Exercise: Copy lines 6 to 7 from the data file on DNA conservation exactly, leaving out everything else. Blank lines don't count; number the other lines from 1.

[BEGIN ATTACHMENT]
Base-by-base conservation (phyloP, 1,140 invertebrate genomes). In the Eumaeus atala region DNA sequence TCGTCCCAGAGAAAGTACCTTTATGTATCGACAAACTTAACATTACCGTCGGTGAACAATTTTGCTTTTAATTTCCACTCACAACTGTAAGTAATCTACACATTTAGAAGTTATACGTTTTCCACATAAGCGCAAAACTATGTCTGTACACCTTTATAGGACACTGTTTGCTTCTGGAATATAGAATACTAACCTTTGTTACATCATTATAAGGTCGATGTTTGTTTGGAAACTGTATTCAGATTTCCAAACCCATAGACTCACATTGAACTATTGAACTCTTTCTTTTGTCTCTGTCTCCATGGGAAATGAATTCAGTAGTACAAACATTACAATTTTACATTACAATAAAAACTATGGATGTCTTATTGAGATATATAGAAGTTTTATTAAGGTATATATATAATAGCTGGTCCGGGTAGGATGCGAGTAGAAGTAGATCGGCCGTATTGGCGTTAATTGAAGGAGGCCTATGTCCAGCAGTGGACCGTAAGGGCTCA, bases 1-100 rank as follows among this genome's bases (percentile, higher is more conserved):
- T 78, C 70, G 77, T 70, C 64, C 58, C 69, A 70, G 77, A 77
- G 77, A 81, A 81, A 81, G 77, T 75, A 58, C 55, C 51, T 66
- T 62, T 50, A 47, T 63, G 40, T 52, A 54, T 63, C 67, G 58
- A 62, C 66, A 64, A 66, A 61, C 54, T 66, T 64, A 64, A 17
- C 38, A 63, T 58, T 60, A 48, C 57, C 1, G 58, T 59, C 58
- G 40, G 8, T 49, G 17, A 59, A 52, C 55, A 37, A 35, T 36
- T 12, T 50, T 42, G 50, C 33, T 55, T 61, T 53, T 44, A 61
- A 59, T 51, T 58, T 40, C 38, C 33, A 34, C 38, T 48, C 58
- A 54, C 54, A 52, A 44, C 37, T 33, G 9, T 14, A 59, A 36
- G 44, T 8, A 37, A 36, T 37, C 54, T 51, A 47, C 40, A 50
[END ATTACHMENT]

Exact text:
- C 38, A 63, T 58, T 60, A 48, C 57, C 1, G 58, T 59, C 58
- G 40, G 8, T 49, G 17, A 59, A 52, C 55, A 37, A 35, T 36